Coinbase impresses ahead of direct listing — but investors question valuation and risks – The Average Joe
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    Coinbase impresses ahead of direct listing — but investors question valuation and risks

    Kevin Roche — Analyst

    March 1, 2021

    If financial reports were films, we might have an early Oscar contender in Coinbase.

    This past Friday, in the process to go public, the largest cryptocurrency exchange in the U.S. released its S-1 filing – and they did not disappoint.

    Shine the spotlight over here

    Founded by Brian Armstrong in 2012, Coinbase is an online platform to buy/sell Bitcoin, Ethereum, and other popular cryptocurrencies. Popularized by its easy-to-use interface, Coinbase expects to go public via direct listing in 2021.

    With Bitcoin up over 600% since the beginning of 2020, the decision for crypto exchanges was easy – it’s time to go public. In addition to Coinbase:

    • Bakkt, a crypto exchange backed by Microsoft, is going public via SPAC, VPC Impact Acquisitions Holdings ($VIH).
    • Apifiny and Gemini, two other crypto trading platforms, have also announced plans to go public.

    Ready for its close-up

    Here’s a look at Coinbase’s numbers:

    • $1.27b in sales, up 139% from 2019
    • $322m in net profit, compared to a loss of $30m in 2019
    • 43m retail users, up 34% from the end of 2019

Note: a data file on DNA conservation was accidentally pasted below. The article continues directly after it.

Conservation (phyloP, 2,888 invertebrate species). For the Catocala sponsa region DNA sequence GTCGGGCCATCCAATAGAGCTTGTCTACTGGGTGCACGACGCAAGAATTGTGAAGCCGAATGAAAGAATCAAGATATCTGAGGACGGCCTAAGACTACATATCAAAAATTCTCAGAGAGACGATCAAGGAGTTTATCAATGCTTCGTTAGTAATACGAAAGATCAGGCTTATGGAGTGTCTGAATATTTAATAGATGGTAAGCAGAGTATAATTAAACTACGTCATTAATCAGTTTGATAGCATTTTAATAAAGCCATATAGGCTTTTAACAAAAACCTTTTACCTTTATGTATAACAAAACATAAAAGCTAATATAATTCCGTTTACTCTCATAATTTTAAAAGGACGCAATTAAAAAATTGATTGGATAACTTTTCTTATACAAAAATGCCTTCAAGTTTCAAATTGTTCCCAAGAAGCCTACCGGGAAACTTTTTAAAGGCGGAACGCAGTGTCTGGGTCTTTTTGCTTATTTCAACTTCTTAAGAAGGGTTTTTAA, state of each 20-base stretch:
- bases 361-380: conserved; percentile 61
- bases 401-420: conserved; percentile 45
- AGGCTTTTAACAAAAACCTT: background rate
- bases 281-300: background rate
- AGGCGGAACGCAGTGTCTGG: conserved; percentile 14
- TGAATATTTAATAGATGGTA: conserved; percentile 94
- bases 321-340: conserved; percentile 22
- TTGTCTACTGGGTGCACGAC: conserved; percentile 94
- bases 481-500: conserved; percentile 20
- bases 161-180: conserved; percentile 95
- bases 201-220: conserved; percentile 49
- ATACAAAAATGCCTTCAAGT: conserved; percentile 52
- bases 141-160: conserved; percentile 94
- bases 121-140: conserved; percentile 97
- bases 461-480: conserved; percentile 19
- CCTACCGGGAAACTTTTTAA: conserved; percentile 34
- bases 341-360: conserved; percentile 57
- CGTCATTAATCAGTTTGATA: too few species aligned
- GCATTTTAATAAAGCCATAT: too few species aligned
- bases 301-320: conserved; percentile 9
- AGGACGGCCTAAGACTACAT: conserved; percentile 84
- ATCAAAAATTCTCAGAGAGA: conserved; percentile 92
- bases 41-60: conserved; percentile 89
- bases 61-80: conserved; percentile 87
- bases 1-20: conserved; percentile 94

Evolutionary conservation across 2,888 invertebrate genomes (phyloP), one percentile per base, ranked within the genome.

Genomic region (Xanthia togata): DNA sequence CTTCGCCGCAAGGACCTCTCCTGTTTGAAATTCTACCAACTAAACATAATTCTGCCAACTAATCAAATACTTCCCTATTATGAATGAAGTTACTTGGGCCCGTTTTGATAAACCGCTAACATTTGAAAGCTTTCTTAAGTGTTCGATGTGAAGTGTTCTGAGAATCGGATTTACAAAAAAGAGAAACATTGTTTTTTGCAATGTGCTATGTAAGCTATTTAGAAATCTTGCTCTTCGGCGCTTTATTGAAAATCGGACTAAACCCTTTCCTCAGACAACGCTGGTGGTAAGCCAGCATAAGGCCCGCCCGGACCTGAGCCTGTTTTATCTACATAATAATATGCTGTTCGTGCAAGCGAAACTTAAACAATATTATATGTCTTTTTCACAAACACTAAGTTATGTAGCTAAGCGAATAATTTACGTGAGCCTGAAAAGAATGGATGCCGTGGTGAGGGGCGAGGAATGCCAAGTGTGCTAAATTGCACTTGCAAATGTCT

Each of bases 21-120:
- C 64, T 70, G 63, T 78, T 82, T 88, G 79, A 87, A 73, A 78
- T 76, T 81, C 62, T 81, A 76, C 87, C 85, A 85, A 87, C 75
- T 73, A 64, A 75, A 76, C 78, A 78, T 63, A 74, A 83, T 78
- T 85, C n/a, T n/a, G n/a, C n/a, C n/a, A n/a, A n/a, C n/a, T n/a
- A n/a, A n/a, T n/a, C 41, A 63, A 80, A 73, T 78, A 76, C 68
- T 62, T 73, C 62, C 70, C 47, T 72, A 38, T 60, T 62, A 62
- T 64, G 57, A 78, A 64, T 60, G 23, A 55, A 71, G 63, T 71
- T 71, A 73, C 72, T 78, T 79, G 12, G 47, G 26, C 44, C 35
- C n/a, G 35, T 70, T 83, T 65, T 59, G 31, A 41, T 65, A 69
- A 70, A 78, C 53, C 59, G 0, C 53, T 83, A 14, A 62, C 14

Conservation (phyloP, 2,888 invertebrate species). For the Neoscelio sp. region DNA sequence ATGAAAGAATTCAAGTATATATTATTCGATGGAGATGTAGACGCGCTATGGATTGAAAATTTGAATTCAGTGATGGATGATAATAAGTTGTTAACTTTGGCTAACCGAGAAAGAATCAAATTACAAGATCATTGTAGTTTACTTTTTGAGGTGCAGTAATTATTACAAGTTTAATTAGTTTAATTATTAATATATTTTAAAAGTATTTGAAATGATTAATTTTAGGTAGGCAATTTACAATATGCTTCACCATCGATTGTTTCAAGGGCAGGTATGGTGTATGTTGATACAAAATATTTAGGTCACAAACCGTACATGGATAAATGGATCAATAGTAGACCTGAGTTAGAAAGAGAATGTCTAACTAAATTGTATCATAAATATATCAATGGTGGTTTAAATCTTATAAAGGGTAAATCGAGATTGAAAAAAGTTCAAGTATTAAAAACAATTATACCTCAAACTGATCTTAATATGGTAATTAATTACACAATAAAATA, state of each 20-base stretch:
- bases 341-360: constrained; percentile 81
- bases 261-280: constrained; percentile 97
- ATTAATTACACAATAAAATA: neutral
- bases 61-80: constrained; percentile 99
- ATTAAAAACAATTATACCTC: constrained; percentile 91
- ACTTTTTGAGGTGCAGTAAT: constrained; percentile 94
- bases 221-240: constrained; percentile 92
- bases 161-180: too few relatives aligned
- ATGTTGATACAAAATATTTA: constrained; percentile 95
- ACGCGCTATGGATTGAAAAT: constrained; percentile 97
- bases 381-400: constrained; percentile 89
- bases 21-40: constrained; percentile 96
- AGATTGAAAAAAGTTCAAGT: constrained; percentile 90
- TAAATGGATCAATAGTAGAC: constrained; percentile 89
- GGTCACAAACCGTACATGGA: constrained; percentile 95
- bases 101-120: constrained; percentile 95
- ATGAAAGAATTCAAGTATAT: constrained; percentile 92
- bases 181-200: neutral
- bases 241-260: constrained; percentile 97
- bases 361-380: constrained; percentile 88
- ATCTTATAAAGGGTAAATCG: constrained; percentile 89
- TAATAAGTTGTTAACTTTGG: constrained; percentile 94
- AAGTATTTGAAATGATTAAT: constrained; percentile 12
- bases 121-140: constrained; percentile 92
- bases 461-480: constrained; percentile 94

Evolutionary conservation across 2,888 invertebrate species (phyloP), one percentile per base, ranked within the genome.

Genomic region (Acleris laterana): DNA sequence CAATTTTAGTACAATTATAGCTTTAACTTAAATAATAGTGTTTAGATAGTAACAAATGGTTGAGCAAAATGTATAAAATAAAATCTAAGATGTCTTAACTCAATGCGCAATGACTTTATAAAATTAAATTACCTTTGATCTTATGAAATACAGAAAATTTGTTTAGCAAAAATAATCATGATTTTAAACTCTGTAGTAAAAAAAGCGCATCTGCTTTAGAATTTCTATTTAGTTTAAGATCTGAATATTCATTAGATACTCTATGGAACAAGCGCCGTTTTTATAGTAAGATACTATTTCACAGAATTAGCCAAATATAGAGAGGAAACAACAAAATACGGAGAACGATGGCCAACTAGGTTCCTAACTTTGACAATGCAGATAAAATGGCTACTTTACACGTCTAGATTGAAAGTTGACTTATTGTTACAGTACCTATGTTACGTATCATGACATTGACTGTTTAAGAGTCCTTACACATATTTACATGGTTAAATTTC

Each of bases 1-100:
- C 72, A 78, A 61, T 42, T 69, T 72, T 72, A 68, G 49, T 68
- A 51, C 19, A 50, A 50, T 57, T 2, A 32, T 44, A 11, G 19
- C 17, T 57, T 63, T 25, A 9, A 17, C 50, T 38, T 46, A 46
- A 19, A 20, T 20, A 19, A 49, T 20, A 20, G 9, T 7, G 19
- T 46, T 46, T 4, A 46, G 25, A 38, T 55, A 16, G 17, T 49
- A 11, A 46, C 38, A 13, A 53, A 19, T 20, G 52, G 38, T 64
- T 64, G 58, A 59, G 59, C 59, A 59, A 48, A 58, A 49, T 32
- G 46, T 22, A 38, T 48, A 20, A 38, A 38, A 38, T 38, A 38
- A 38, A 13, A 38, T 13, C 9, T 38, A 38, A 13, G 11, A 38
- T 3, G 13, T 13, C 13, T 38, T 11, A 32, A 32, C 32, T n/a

The company generates the majority of its revenue by taking a 0.5% cut of each transaction. The more cryptocurrencies people buy and the higher their price, the more Coinbase makes  – making its sales correlated with the volatile price of cryptocurrencies.

    As Bitcoin’s price skyrocketed in 2020, Coinbase’s sales exploded to $600m in the last quarter of 2020 – triple what it made at the beginning of 2020.

    At the end of 2017, crypto prices crashed more than 70%. According to CoinTelegraph, Coinbase saw its sales fall by nearly half in the following year. If crypto prices fall, Coinbase could see a similar decline.

    For investors… There’s always a critic…

    And here’s what investors should be criticizing:

    • Crypto correlation – Coinbase’s sales are heavily tied to the price of crypto. If the market were to crash, Coinbase’s sales could follow.
    • Regulations – Unlike financial institutions, crypto isn’t regulated. But in recent months, US policymakers expressed concerns of crypto’s role in facilitating illegal transactions and their intentions to regulate cryptocurrencies.
    • Valuation – Coinbase is reportedly going public at a high valuation of $100b – a 12x increase from the $8b it was worth when it raised money in 2018.

    If Coinbase wants to avoid becoming an oscar flop, it’ll have to meet the high growth expectations on its business. And that ultimately depends on the enthusiasm surrounding cryptocurrencies.

    Learn more: Bitcoin is going mainstream but investors are worried about these things…

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